Reduce heat to medium and cook 3-4 minutes per side or until meat thermometer reads 135-140 for medium. Remove from pan and set aside, loosely covered with tinfoil to rest.

    Meanwhile, put shallots, ½ the tarragon and chervil, thyme and bay leaf, vinegar, wine and a pinch of salt in a small saucepan and boil until reduced and ¾ tbsp of liquid remains.

    Remove from heat, strain and leave to cool for a minute.

    Add to top of a double boiler, ½ tablespoon (7.5ml) of cold water and egg yolk, whisk constantly over hot but not boiling water.

    Add the butter a few pieces at a time and whisk until smooth before adding more butter.

    When the sauce is thick, add the rest of the tarragon, chervil, lemon juice and salt & pepper to taste.

  • 1 decade ago

    This is a favorite way to cook a tenderloin, either on the

    grill or broiled. Tenderloin needs all the flavor it can

    get, and the addition of marrow and mushroom mixture

    accomplishes this with a nice presentation once it is sliced.

    1 pound beef tenderloin, center cut

    4 slices of beef marrow

    4 scallions, finely sliced

    3 large mushrooms, diced

    2-3 tablespoons dry red wine

    1-2 teaspoons rosemary

    Freshly ground salt and pepper to taste

    Clarified butter

    3 tablespoons butter

    2 teaspoons anchovy paste

    1 tablespoon very fine chopped parsley

    Make a cut lengthwise on the side of the tenderloin, being

    careful to leave about a one inch space uncut on the ends.

    Place marrow into a hot an, and add the scalliions. Cook

    a little and add the mushrooms. Add wine, rosemary, salt

    and pepper. Put pan aside on top of stove and keep warm.

    Preheat broiler. Stuff pocket with the mushroom onion

    mixture. Tie meat starting at ends in about 5 places to

    secure the mixture so it doesn't run out.

    Season with salt and pepper. Place meat on roasting

    rack and continue to baste with butter. Broil 2 inches

    from the heat, 5 minutes of each side, basting alot.

    Remove from oven and slice. Spread the top with anchovy


    Anchovy Butter: Place 3 T. softened butter, anchovy

    paste and parsely and work into a smooth paste.

  • 4 years ago

    Chateau Brion

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  • 4 years ago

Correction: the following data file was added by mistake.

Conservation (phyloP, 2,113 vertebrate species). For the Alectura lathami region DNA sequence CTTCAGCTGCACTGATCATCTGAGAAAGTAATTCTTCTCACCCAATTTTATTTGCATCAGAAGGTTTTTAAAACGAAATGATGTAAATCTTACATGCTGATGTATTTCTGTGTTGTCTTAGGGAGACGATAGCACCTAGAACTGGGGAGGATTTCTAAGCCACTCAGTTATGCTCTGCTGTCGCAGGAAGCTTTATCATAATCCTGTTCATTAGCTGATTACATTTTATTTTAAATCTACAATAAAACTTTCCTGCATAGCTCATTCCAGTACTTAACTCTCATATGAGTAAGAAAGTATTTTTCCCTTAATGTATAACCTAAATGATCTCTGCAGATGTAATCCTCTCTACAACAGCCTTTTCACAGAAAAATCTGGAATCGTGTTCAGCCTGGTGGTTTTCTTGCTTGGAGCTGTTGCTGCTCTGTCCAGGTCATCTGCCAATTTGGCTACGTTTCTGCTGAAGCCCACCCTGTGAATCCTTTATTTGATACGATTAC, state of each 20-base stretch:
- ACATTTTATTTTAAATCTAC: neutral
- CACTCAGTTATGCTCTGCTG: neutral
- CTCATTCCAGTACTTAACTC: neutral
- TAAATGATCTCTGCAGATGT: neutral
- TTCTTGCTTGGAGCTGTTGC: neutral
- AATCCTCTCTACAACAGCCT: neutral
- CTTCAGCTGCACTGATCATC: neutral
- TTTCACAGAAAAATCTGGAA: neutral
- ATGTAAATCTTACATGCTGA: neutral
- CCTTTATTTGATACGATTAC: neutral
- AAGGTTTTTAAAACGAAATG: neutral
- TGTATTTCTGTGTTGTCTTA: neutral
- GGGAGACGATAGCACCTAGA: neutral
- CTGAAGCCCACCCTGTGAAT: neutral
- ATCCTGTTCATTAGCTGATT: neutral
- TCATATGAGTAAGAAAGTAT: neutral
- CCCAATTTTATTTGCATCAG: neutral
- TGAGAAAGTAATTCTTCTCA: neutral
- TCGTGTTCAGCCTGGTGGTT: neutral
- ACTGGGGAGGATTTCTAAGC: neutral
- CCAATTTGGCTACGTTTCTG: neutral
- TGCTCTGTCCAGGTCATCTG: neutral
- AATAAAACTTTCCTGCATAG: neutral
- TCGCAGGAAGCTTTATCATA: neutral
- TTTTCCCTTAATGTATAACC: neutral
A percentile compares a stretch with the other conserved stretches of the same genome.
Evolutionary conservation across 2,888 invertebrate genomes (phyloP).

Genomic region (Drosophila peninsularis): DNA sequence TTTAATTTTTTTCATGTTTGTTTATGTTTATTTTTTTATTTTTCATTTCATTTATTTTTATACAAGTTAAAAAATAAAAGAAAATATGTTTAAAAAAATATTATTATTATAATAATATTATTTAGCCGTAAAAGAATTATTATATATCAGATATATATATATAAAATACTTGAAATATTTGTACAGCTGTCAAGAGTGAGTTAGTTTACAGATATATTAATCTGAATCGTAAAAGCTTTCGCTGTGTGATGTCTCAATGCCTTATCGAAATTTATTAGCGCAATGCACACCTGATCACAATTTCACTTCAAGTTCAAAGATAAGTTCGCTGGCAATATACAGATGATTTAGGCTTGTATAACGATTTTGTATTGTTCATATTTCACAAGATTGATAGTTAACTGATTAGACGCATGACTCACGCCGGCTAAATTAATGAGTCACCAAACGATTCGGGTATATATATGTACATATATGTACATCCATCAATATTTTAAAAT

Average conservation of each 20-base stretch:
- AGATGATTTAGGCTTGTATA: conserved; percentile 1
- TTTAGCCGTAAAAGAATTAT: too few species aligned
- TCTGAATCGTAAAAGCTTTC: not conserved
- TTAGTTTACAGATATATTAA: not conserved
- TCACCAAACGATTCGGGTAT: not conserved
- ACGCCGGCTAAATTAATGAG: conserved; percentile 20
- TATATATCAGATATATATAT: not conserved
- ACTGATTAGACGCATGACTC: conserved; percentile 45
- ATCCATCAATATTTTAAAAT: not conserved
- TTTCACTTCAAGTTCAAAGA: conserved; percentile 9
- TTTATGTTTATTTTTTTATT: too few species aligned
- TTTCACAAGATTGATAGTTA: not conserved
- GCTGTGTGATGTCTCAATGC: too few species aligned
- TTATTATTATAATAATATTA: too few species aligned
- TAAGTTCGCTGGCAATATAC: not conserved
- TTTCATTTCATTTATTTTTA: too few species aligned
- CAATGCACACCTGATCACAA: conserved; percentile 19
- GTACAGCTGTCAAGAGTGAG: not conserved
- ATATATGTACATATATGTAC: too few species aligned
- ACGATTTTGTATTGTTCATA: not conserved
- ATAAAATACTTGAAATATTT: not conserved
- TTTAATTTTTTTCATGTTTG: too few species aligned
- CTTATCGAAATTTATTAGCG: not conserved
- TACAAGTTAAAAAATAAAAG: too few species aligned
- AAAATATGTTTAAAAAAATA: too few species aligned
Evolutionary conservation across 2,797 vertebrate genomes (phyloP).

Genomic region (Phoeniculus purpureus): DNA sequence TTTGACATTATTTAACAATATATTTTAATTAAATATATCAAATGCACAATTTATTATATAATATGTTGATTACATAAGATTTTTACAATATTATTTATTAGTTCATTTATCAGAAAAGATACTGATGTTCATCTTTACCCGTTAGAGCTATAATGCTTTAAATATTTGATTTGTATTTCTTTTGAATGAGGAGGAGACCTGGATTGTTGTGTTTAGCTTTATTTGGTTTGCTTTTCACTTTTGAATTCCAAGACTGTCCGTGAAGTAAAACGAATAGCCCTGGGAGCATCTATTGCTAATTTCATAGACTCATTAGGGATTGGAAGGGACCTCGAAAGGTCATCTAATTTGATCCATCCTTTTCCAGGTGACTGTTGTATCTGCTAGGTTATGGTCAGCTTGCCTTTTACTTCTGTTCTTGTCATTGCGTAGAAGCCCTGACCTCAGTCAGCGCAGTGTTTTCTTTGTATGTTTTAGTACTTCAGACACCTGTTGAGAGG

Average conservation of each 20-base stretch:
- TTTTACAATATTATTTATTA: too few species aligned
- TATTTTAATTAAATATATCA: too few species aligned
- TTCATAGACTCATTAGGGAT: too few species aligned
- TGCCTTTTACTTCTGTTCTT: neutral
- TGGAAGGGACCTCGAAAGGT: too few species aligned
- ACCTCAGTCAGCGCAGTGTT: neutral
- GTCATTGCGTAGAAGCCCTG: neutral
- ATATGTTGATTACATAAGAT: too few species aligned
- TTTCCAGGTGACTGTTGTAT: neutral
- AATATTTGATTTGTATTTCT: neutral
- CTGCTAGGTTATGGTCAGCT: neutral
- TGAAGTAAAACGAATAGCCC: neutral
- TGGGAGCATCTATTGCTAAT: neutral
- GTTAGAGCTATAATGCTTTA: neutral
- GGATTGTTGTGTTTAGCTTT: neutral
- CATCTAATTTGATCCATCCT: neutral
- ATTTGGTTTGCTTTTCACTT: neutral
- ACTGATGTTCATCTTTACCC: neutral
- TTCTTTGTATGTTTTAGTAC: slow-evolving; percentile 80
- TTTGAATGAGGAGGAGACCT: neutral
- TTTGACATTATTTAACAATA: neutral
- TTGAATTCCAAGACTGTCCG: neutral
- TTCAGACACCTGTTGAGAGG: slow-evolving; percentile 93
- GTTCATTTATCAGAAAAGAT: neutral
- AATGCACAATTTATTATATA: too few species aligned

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  • 1 decade ago

    Contrary to popular belief, Châteaubriand is actually a recipe, not a cut of beef. This method of preparation is said to be named for the 19th-century French statesman and author, François Châteaubriand. It's a succulent, thick cut of beef (usually taken from the center of the tenderloin) that's large enough for two people. The Châteaubriand is usually grilled or broiled and served with BÉARNAISE SAUCE and château potatoes (potatoes trimmed into olive shapes and sautéed in butter.

  • 1 decade ago

    Chateaubriand with Cognac

    2 beef tenderloin steaks, 2-1/2 lbs each (1.25 kg each)

    5 cloves garlic, peeled and finely slivered

    2 1/2 tablespoons olive oil

    Cognac Mustard Sauce

    1 1/2 tablespoons butter or margarine

    4 medium shallots, minced

    2 cups beef stock

    2 tablespoons cognac or brandy

    2 tablespoons Dijon mustard

    1/2 cup real butter, cut into 8 pieces

    3 tablespoons chopped fresh parsley

    salt and pepper

    Cut 3/4-inch deep slits in meat; insert garlic slivers into slits.

    Preheat oven to 450F degrees.

    In large skillet, heat oil and brown meat on all sides.

    Place meat on a rack in roasting pan; set skillet aside.

    Roast meat to desired doneness, about 40 minutes for medium-rare.

    To make sauce, melt 1-1/2 tbsp butter or margarine in reserved skillet; add shallots and saute until softened.

    Stir in stock, scraping up brown bits.

    Bring to a boil and cook until reduced by half.

    Add cognac and boil one minute.

    Reduce heat to low and whisk in mustard, then butter, one piece at a time.

    Cook just until butter is melted.

    Stir in parsley and season to taste with salt and freshly ground black pepper.

    Carve meat into 1/2-inch slices and spoon sauce over; serve immediately with a variety of fresh garden vegetables and a good red wine.

  • lohr
    Lv 4
    4 years ago

    What Is Chateau

  • Anonymous
    1 decade ago


    There are dozens of recipes on the web... all you have to do is a google search. Basically, it's a tenderloin of beef, roasted in the oven!

  • Anonymous
    5 years ago